Note 1: Wikipedia also notes that Sheffield's writing career was a response to the traumatic death of his first wife to cancer in 1977, so this sheds light on the topic of his first novel Sight of Proteus.

Note 2: (That is the infamous pitfall that second and third tier SF (Not "SyFy!) writers fall into. SF has a relatively smart readership that also enjoys finding flaws in logical conistency, so woe to a hapless writer that gets the science too badly wrong! The informal rule of thumb is that mistakes that are sufficiently tricky are grudgingly let alone, but quite simple ones such as buzzing when firing laser guns are the fuel of hate storms.)

Note 3: First up of note is the character's name - Behrooz Wolf. (Later we find that the character's ethnic stock is Persian-German. Is Behrooz a common Persian name?) As a symbolic choice I first thought of the old English tale of Beowulf, though I don't know that tale in any detail to make a useful connection.

Note 4: Or at least kept it on track, avoiding the other problem of many early SF stories, in which political delays slow down the comparison with the proposed future history, thus rendering the story "out of time" when the actual date catches up with the story setting.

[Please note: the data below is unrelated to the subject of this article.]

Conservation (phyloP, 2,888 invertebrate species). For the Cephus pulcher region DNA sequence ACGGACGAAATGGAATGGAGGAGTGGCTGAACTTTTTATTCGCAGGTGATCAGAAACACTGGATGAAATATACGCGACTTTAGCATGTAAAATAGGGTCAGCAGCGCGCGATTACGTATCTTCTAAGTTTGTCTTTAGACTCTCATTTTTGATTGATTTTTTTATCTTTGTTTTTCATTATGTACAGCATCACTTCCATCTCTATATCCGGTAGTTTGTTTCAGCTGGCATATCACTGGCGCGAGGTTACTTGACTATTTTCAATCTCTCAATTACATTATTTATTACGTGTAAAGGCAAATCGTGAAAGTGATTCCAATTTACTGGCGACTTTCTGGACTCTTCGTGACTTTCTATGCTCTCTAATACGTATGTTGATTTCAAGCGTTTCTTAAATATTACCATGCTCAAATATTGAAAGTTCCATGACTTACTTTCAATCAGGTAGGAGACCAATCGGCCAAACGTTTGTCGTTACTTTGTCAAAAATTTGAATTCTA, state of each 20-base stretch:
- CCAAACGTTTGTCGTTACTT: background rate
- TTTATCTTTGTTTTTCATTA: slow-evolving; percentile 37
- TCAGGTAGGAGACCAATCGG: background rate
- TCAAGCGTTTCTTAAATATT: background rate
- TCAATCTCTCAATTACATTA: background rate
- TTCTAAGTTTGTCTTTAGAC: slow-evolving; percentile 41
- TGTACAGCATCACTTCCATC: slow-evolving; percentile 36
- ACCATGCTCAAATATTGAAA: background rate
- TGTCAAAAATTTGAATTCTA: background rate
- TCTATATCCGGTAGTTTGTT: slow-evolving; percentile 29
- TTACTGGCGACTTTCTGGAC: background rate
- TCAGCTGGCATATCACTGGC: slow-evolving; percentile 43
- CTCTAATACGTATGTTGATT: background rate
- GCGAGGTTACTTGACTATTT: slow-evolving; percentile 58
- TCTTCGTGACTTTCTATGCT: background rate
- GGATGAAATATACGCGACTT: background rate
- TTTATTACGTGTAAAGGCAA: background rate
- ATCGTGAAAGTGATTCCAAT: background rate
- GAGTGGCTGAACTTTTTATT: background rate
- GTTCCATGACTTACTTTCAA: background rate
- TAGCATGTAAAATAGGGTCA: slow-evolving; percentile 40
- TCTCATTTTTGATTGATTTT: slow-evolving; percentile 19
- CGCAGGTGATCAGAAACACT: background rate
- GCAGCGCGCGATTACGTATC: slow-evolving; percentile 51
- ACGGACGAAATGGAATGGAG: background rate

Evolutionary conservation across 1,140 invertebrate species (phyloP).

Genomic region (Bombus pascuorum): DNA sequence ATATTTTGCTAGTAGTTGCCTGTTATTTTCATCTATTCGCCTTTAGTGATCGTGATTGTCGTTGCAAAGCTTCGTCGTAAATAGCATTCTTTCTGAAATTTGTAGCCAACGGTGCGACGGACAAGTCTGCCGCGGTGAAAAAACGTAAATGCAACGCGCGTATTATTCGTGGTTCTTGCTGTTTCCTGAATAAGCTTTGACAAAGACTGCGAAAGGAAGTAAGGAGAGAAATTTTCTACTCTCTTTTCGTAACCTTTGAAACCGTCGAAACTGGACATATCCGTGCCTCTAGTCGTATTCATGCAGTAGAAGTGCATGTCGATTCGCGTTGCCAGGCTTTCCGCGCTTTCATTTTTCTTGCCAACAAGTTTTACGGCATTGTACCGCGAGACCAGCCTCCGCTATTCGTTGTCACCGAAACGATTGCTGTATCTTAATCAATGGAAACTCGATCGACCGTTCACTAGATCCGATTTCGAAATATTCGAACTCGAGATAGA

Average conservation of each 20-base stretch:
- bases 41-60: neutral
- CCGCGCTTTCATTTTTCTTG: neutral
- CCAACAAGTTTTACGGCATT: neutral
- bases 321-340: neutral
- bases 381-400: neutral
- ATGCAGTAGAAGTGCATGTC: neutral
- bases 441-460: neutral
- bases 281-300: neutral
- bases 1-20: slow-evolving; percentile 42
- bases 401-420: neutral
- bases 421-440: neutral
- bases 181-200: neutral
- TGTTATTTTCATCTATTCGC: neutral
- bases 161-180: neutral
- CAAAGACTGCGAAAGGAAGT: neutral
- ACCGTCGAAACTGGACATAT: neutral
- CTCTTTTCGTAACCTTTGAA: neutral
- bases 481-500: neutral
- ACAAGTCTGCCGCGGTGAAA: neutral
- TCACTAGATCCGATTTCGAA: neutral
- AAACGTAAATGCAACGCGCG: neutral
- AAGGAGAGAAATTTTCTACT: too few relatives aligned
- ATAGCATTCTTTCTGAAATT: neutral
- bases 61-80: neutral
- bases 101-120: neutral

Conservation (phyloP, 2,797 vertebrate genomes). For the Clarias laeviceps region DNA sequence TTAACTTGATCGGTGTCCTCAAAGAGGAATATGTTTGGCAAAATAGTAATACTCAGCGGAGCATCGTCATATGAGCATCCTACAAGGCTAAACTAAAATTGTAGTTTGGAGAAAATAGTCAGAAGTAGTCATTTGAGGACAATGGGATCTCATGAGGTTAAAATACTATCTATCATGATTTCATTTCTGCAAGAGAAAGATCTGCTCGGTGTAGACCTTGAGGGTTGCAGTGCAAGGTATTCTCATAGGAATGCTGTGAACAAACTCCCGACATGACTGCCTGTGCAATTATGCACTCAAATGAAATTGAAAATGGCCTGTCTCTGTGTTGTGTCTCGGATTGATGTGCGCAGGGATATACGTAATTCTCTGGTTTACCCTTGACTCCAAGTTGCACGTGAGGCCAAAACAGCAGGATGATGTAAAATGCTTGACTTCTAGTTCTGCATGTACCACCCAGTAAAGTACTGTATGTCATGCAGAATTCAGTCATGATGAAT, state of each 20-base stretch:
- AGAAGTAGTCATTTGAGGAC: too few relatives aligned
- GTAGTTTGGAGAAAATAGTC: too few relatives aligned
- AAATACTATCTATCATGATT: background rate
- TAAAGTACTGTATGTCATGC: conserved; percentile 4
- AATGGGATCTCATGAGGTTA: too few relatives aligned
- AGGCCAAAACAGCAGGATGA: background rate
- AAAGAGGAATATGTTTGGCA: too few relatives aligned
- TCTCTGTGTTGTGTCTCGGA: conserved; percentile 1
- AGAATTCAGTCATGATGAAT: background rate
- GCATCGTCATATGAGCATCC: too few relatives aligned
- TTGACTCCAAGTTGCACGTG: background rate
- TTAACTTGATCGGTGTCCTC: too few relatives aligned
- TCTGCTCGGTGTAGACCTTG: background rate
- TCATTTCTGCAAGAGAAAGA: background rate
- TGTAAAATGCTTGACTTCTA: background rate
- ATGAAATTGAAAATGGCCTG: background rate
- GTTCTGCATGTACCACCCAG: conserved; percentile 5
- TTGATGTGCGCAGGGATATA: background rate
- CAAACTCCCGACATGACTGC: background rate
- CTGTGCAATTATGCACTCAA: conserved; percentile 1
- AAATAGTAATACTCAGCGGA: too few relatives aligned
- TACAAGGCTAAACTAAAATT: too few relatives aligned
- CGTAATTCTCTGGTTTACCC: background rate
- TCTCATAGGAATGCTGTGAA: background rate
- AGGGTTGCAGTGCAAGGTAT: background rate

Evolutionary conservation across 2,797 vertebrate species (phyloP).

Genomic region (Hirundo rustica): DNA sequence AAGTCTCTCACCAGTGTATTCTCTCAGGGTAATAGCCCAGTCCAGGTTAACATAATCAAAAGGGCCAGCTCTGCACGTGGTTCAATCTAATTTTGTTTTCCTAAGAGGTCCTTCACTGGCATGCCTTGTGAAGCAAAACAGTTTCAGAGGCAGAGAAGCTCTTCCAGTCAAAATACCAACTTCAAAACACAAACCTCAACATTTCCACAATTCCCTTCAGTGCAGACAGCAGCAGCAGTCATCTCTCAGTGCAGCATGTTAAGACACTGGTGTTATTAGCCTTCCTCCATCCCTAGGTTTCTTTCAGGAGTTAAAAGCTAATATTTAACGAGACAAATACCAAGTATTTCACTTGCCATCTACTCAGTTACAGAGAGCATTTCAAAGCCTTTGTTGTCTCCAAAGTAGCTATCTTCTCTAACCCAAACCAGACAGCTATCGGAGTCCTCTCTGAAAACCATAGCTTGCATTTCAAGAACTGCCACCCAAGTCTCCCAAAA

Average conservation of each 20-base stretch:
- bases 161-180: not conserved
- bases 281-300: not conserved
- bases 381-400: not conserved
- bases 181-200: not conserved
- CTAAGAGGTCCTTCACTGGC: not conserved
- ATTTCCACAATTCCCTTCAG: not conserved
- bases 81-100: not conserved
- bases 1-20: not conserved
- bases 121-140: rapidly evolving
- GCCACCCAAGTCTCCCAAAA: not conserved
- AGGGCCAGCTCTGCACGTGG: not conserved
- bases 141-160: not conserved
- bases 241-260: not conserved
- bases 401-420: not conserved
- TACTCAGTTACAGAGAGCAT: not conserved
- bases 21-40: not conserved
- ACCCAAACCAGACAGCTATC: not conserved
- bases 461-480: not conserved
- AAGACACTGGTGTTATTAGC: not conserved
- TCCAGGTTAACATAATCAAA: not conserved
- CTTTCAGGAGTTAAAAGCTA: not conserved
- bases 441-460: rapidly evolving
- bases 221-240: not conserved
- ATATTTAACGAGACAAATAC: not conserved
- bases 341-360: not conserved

Note 5: (I am ignoring the technical clash of two amounts of storage implied by that term. See Wikipedia for Gigabyte for more details.)

Note 6: As explained in this example page by Microsoft MVP Tim Slattery, the Microsoft Windows XP operating system *still* has a problem accessing 4 Gigabytes! (of RAM)

Note 7: (Windows 7 might have had the addressing part solved, but in making for round numbers, it's nice to push the 'generation' of tech one notch farther in both hardware ability and giving Microsoft that much more time to fine tune its Windows OS, having firmly etablished the architecture which was initially rough in Windows Vista.)